Beauty Only Found in the Northwest
Water is abundant in the Columbia River Gorge and especially in Skamania County. And when it is in the form of waterfalls, it is a lovely spectacle to behold. Hiking to these hidden jewels is part of the fun and listed below are five suggested waterfall hikes in the Gifford Pinchot National Forest, just north of Carson, Washington. To access all of them, travel north of Highway 14 on Highway 30 (also known as Wind River Highway) through Carson.
Did you know? The Broughton Log Flume was the last operating log flume in the country? Portions of the original nine-mile flume can be viewed from Highway 14 in east Skamania County in the heart of the Columbia River Gorge.
#1 | Big Creek Falls
Just off the road on the way to Lower Lewis River Falls, this is a flat, short and safe trail that could accommodate strollers or wheelchairs. It is a tall waterfall that plunges into a mossy bowl. The view from the rim of this natural gorge is breathtaking as Big Creek plummets 125 feet into an obscured pool. 8.8 miles east of the Eagle Cliff Bridge off of Lewis River Road No. 90.
#2 | Curly Creek Falls
After the long and winding drive to this point, the small sign pointing to Curly Creek Falls feels like a beacon to take a break. But it is better than just a rest stop. Despite its modest size, the natural arch that has been formed between the tiers of its 50- to 75-foot drop puts Curly Creek Falls on everyone’s must-see list.
Travel north of Carson Highway 30 and follow the signs for Curly Creek Road. Turn left on Forest Road No. 9039, which turns to gravel. There is a one-lane bridge and a parking area at the bottom of the hill. The unmarked trailhead is on the left side of the road, just after crossing the bridge.
#3 | Falls Creek Falls
A pleasant 1.7 mile hike ends in a classic fantasy setting … a clearing surrounded by trees, dominated by a 250-foot waterfall with three tiers. Falls Creek Falls is one of the elite natural attractions in the Pacific Northwest. It starts with the thundering roar that can be heard several minutes before reaching the waterfall. Trail is flat and safe for children, under close supervision. Flat rocks and open space make a phenomenal setting for a picnic.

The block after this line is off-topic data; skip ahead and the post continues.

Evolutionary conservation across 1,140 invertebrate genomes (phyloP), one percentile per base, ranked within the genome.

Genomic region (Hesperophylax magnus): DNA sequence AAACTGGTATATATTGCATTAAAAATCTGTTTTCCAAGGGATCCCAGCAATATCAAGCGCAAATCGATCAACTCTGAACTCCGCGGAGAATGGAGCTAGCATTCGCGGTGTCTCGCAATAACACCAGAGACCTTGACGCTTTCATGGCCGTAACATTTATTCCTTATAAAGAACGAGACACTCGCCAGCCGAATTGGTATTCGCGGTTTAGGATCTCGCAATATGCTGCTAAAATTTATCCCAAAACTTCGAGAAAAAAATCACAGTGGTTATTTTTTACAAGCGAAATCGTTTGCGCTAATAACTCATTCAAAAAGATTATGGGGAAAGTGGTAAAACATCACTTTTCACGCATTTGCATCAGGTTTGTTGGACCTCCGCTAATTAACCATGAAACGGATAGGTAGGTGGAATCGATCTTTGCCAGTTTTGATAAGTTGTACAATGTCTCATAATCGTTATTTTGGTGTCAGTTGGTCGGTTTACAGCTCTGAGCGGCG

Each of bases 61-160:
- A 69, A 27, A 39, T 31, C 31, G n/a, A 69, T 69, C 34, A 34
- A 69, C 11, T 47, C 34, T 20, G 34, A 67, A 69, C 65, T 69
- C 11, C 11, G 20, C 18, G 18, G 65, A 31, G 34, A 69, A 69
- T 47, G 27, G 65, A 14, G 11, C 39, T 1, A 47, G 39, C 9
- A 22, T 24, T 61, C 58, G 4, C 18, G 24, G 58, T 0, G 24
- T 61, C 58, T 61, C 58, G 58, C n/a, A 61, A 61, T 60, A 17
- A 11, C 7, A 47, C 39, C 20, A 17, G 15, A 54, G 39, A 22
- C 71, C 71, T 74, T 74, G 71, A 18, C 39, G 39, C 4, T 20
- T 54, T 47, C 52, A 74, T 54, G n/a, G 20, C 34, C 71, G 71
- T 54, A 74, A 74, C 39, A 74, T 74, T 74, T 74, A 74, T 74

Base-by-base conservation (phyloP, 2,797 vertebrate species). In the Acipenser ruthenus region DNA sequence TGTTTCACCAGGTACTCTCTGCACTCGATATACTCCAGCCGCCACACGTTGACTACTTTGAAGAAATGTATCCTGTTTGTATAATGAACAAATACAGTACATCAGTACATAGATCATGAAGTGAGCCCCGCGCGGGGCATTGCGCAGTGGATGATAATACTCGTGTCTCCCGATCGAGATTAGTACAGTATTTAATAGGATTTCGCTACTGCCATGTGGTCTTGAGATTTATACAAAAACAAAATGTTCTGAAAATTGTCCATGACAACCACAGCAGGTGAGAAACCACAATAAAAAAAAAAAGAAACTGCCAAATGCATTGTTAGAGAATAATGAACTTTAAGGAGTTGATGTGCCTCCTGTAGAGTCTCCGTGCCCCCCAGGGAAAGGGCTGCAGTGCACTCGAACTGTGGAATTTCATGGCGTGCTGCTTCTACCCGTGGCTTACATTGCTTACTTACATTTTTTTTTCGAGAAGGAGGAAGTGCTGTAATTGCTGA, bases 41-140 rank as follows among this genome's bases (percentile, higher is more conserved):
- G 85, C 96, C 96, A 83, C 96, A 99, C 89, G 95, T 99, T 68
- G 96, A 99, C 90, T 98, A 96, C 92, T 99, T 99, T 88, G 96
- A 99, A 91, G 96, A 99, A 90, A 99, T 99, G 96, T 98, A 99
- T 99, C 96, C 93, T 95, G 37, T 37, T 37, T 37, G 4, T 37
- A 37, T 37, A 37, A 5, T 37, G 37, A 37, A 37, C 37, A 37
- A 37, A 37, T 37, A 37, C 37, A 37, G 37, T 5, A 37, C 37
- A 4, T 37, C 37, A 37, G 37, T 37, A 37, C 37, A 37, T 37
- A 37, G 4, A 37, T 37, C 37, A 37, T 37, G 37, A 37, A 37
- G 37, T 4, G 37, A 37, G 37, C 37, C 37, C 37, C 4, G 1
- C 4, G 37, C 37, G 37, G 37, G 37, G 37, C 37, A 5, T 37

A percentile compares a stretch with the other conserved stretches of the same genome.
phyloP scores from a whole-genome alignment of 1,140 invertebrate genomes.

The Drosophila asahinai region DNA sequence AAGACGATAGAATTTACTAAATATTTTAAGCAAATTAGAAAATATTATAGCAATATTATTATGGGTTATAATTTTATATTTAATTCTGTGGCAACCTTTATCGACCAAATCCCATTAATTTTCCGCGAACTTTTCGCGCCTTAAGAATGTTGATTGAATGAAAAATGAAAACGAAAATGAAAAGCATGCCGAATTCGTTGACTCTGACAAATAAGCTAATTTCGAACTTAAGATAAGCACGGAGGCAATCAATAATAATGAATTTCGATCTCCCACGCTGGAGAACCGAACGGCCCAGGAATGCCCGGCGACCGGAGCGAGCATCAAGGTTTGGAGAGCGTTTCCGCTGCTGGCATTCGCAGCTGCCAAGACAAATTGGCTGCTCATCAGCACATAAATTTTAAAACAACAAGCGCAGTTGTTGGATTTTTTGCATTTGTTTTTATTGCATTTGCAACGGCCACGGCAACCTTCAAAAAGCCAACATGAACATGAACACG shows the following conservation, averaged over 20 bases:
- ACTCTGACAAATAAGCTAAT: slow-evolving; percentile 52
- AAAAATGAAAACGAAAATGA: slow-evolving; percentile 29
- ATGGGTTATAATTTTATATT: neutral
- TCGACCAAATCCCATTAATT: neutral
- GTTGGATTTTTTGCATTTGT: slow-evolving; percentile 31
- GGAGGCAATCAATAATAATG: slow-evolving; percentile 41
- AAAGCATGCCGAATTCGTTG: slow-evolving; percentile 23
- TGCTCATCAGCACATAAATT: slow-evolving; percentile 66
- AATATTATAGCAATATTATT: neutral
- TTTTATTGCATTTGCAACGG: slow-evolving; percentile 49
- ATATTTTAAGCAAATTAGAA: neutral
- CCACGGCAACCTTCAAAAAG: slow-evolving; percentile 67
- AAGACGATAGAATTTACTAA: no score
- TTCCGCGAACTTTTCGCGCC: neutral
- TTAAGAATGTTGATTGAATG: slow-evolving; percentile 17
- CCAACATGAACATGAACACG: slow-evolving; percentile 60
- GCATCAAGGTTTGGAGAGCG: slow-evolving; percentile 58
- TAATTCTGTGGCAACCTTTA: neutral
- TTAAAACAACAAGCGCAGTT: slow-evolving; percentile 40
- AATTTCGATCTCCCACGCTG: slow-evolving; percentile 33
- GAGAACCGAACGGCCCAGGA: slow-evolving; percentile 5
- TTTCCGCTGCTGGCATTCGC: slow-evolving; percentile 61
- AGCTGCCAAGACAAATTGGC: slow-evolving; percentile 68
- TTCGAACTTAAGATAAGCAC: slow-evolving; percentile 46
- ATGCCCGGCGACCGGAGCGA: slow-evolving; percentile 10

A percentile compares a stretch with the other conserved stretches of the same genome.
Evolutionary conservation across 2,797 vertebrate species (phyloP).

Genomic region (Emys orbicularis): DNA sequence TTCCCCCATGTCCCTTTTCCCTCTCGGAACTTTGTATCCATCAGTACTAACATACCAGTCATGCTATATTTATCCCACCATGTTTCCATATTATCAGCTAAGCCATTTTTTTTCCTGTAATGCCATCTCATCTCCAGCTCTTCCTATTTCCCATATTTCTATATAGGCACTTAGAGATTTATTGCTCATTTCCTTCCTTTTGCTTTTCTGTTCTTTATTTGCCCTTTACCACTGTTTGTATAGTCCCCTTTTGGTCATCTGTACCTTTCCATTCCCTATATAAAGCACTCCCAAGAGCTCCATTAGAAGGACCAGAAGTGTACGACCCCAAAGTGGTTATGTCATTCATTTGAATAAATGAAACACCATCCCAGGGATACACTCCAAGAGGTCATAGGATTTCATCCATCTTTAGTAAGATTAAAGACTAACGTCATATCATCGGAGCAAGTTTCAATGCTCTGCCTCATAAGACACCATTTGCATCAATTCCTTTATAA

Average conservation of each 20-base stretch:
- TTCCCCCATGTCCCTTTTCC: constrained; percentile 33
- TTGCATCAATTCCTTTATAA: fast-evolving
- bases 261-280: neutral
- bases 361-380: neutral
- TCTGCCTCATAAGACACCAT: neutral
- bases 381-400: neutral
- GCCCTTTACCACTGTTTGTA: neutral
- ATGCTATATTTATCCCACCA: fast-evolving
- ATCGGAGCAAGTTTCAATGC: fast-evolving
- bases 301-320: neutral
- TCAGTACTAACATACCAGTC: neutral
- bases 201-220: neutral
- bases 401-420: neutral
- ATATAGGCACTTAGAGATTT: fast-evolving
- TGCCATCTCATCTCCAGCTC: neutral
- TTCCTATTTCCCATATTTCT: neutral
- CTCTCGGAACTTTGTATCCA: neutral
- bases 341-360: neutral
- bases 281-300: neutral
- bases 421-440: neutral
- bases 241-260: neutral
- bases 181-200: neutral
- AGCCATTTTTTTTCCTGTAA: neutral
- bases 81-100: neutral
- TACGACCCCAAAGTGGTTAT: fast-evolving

Take State Highway 14 east to Carson. Go through the town and continue north on Wind River Road No. 30, past Panther Creek to Forest Road No. 32062-057. Turn right and follow the signs to Lower Falls Creek Trail No. 152A.
#4 | Panther Creek Falls
This hidden spectacle, not far from Falls Creek Falls, is a segmented wonder at the intersection of Panther and Big Creeks. Meaning it looks like several distinct waterfalls, 50 to 75 feet in height, all pouring into the same basin. Tricky to find but definitely worth the trek. The trail is short and easy leading to an observation deck.
North of Carson, on Wind River Road No. 30, take a right onto the northernmost (or second) entrance to Old State Road. Almost immediately, take a left (north) onto Panther Creek Road No. 65. At 7.4 miles up, there is an umarked turnout on the right hand side, at the base of a hill covered with medium-sized rocks. Park there and then walk back down the hill about 100 yards to an umarked gravel path on the other side of the road.
#5 | Lower Lewis River Falls
Almost as dynamic as Fall Creek Falls, only with a much shorter hike, swimming and wading areas and public park amenities such as restrooms. Water crashes over a broad expanse of the Lewis River in an especially scenic block form. Some believe these falls are even more beautiful than Multnomah Falls.
From Highway 30, take the Curly Creek cutoff and turn north on Lewis River Road No. 90. Follow the signs to the Lewis River Campground.